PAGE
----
Updated: Jul 23
If the idea of eating a salad is as exciting as a trip to the dentist for you, then have no fear friend! I am here to tel you, that you can, in fact, make friends with salad.
It wasn't until recently (and out of necessity) that I discovered how delicious and satisfying salad could really be for a meal, rather than just the mediocre image of the 'lettuce tomato cucumber' trio that gets pushed to the side of the plate that most of our minds may conjure. It sounds silly, but with a little creativity and know how, it can be so simple to creating something that is both healthy and satisfying, and on a budget! Here are 5 simple tips to try:
1. Know your portions
Portion size is everything, whether you are trying to lose, gain or maintain weight. I love the visual from 'symply too good to be true' below, which puts the ideal plate into simple terms:
Of course, there are certain foods that are better to include or exclude depending on your preferences or any health concerns. To find out more about what specific foods or dietary changes may benefit you, chat to your local GP or Nutrition professional.
2. Get creative with what's in season
Seasonal eating is a wonderful way to support local and potentially save money. Here is Australia, we are especially lucky to have such an abundance of fresh produce at our fingertips. Availability may vary depending on where you are living, so it's worth heading to your local supermarket or farmers market to see what's in season. For example, in the warmer parts of the year, opt for salads with tomatoes, cucumber, lettuce, corn, beetroot, baby potatoes or squash. In the cooler parts of the year, winter veges like kale, carrots, and broccoli can be eaten roasted, steamed or fresh and tossed together with your choice of protein, some crunchy wholegrain croutons or some quinoa, and a dressing of choice if you so choose. The possibilities are endless! Here are two recipes that are my absolute favourites! Both low-GI, and easily tailored to suit your own preferences.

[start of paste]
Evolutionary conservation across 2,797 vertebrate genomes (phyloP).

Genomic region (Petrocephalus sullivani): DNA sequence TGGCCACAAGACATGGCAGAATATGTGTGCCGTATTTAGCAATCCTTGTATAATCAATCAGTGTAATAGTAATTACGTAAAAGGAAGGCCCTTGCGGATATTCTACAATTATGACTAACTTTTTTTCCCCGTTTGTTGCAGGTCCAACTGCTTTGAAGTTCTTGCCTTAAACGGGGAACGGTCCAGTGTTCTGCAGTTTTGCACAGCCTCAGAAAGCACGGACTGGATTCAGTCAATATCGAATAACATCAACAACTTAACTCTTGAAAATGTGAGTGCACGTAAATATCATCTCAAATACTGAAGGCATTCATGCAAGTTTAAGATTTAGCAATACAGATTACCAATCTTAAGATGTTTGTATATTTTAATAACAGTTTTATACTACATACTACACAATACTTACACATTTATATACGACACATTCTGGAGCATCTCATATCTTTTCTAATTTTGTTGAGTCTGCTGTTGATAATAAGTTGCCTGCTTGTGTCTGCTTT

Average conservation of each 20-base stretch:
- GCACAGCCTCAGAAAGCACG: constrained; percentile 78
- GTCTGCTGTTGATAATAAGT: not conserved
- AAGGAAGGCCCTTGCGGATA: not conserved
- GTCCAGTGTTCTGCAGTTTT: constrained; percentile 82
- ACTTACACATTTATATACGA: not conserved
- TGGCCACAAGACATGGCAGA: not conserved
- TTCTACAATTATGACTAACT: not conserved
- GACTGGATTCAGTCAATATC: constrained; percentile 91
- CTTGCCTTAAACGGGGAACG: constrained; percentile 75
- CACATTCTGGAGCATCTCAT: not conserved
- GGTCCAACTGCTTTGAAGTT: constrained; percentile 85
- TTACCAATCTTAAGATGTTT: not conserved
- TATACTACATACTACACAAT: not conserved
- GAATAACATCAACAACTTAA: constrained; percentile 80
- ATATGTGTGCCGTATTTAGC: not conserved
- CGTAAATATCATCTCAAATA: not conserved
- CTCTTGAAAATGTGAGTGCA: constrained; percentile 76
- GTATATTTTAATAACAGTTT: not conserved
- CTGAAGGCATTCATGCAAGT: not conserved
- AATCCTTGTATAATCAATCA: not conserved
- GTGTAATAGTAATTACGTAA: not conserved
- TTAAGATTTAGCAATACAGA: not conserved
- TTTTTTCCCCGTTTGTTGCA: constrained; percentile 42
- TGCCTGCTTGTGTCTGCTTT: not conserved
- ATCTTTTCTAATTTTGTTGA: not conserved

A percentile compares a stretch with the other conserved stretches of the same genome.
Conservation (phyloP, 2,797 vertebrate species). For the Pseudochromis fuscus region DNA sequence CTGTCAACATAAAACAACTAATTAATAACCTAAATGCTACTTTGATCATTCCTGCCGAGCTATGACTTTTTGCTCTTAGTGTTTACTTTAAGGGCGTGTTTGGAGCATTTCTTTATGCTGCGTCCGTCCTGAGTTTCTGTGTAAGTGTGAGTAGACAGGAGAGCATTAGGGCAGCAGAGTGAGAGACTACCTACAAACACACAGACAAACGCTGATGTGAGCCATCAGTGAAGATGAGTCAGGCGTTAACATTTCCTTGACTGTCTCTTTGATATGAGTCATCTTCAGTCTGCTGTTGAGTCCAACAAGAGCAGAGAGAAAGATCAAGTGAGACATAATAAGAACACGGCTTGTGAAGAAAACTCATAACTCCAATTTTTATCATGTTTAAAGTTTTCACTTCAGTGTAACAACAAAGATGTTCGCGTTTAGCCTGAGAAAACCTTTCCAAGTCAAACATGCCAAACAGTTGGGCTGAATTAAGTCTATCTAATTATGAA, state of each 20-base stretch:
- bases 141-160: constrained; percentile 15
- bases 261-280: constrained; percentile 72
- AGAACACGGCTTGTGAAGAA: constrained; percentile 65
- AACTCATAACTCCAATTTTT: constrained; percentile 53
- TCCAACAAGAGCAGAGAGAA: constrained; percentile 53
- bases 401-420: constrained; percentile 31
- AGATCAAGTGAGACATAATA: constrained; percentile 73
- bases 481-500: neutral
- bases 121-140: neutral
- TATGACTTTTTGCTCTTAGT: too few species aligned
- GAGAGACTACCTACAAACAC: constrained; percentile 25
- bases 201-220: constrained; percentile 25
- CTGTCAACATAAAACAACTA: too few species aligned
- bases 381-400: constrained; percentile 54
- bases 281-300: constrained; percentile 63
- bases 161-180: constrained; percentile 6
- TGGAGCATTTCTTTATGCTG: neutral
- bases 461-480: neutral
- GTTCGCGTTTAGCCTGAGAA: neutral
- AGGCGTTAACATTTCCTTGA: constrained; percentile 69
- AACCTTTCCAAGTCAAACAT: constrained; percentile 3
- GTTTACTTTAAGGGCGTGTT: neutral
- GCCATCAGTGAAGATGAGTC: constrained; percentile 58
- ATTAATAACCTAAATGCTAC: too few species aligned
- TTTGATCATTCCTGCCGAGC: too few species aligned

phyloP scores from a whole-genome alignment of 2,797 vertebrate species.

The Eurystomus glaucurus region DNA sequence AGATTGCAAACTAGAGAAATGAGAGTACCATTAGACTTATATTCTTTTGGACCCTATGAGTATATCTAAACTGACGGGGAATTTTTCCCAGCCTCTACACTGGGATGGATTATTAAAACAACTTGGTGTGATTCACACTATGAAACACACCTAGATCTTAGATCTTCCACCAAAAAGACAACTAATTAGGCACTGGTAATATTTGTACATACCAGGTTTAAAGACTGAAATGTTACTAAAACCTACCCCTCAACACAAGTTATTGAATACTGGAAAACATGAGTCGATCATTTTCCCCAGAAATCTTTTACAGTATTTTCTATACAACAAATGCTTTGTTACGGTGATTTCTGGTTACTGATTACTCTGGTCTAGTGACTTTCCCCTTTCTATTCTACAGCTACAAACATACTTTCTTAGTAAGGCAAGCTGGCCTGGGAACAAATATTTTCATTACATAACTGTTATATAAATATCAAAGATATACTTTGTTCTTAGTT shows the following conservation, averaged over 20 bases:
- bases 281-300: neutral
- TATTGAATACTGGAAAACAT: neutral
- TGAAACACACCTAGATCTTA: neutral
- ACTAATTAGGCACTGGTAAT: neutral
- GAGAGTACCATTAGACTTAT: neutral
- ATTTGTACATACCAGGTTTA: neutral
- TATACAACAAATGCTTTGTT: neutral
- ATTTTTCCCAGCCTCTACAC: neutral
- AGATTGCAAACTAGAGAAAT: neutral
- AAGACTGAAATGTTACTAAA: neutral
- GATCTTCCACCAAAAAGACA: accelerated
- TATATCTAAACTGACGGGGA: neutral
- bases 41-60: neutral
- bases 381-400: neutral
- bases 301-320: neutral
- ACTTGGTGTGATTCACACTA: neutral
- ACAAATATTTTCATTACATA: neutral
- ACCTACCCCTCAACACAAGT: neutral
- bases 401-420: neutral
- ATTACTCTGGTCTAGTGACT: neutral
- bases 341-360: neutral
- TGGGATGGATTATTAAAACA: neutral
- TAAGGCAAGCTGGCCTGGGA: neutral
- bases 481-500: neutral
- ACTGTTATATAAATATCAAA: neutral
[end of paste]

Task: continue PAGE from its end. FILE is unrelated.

Easy Summer Salad
1/2 cup cooked chickpeas, rinsed, drained and cooled
1/4 medium avocado, sliced
1/2 a large tomato, chopped
1/2 a regular sized cucumber, sliced
2 Tablespoons of feta cheese, crumbled
1 Tablespoon fresh lemon juice
1-2 Tablespoons of extra virgin olive oil
1 cup of chopped lettuce
Salt and pepper to taste
In a bowl, whisk lemon juice, oil, salt and pepper until combined (it should thicken slightly and look opaque-ish)
Add chickpeas and toss together until coated well.
Add other ingredients and combine. Serve immediately.
Easy Winter Veg Salad
Veg of choice - I particularly love carrots, brussell sprouts, broccoli, cauliflower, red onion or eshallots, red capsicum (if affordable) and kale.
A few cloves of garlic (i usually add about 6 or 7 here), unpeeled but smashed
Salt and Pepper to taste
2 teaspoons of sweet paprika (optional, but so worth it!)
1/2 cup of cooked Quinoa* (see note)
Squeeze of lemon (optional)